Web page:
Live: Hope At The Hideout
REVIEW BY: Mark Millan
ORIGINALLY PUBLISHED: 01/24/2009
I have to say, I was spoiled rotten last year. I can’t remember another year in recent times that offered me so much new music of such incredible quality. Of all the new music on offer this year, it has very much been a year for the veterans. Neil Diamond floored me with his deeply personal Home Before Dark. Tom Petty reformed Mudcrutch. Emmylou Harris turned in one of her best ever efforts. Queen and Paul Rodgers rocked the cosmos and Tina Turner dusted off her stilettos to once again show the “divas” of today just exactly how it should be done. Another one of my very favorite singers released an all-too rare new album this year as well.
Mavis Staples has long been a favorite of mine, and although I’m in no way religious, her voice speaks to my heart and soothes my soul in a way that no one else’s can. Best remembered as part of her family’s band The Staple Singers, Mavis remains a popular solo act who regularly tours and unfortunately only very occasionally records. This album was recorded to mark her return to the legendary club the Hideout in her hometown of Chicago for a Monday night gig in June of last year.
Live: Hope At The Hideout finds Mavis backed by a super tight trio consisting of drums, bass and guitar and accompanied by three backing vocalists. Kicking the night off with a slow-burning reading of Stephen Still’s “For What It’s Worth,” Mavis hits pay dirt instantly. Her version is both bluesy and nostalgic (thanks to plenty of reverb from guitarist Rick Holmstrom). replica breitling chronomat blackbird replica tag heuer grand carrera titanium replica panerai luminor 1950 submersible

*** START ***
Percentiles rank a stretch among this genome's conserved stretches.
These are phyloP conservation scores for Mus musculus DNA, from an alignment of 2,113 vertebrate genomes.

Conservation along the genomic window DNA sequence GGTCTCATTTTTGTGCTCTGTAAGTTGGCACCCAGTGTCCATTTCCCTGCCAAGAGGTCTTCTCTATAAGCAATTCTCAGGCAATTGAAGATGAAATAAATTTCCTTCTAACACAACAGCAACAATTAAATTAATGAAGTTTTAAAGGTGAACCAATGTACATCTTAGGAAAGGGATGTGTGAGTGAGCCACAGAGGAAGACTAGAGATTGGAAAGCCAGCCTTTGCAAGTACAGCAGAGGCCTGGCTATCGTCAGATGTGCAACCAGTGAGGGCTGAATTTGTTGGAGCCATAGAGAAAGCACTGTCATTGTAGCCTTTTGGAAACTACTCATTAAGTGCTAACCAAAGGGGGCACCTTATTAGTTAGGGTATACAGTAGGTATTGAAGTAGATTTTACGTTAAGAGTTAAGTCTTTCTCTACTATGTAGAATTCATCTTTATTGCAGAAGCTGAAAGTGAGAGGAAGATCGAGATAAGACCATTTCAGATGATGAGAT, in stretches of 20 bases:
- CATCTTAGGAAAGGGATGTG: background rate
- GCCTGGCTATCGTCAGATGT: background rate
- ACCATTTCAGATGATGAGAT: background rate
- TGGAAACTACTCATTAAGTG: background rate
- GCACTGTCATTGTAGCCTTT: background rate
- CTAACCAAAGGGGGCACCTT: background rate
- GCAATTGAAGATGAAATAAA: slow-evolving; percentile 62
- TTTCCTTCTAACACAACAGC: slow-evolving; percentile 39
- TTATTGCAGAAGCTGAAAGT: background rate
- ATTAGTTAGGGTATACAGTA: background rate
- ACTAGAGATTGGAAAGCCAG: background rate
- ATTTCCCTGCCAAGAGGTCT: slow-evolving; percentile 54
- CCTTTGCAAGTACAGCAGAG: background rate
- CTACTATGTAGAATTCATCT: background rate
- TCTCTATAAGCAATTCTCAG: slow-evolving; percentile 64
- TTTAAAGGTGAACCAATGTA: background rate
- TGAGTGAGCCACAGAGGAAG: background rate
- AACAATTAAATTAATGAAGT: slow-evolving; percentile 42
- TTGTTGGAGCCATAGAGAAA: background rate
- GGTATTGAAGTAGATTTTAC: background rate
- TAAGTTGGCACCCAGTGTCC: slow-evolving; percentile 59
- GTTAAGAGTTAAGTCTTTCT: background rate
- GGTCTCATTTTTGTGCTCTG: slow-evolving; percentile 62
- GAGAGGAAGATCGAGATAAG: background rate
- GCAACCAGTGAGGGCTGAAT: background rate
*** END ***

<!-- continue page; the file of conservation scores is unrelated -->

From here on, Mavis borrows heavily from her 2007 album We’ll Never Turn Back. Essentially a concept album about the American Civil Rights movement of the ‘50s and ‘60s, the songs here are given faithful versions and seem to pack more of a punch in the context of a live performance. None fare better than “Eyes On The Prize,” which is both heartfelt and defiant.
Mavis’ voice these days may lack the soaring high notes of yesteryear, but she chooses her songs carefully and has re-arranged some older ones to showcase her mature 69-year-old pipes to awesome effect. Her low-down growling version of “Wade In The Water” is evidence that Mavis can dig as deep as anyone else out there when it comes to singing the blues. “Down In Mississippi” shows up early and sends the intimate crowd into raptures.
Mavis’ roots in gospel music are represented with two astonishing versions of traditional classics of that genre. “Waiting For My Child” is almost an a cappella affair, with Mavis’ pleading vocals getting the message across with ease. “This Little Light” is given the full band treatment with her backing singers delivering the goods while she adlibs her way through the second half of the song.
The centerpiece of the show here are two songs from Staples’ days with The Staple Singers. These tracks, both written by her father Roebuck “Pops” Staples, probably showcase Staples’ gift better than anything else in this set. “Why Am I Treated So Bad” is given an eight-minute workout, which gives the band their chance to loosen up as evidenced by Holmstrom’s evil solo. “Freedom Highway” is an up-tempo ditty that crosses many lines, including soul, rock and even country.
“We Shall Not Be Moved” and “On My Way” are taken from We’ll Never Turn Back, and during the former’s middle section Staples offers a personal account of what life was really like fighting for freedom in the South. Staple’s offers a three-minute intro into the first song that “Pops” Staples taught his kids to sing, “Will The Circle Be Unbroken.” It turns out to be a glorious fusion of Southern gospel and funky soul, which again proves Staples to be in a class of her own.
Closing the gig with “I’ll Take You There,” Mavis leads her band and the crowd through a call and response version that would leave any crowd and us listeners wanting more. Overall, this is an exceptional account of a truly remarkable singer and her super funky band. In fact, the spooky grooves put down here by the band are authentic, timeless and highly infectious. I’ve been playing this now for six months and I still can’t get enough. I found hope at the hideout alright; I hope you do, too.
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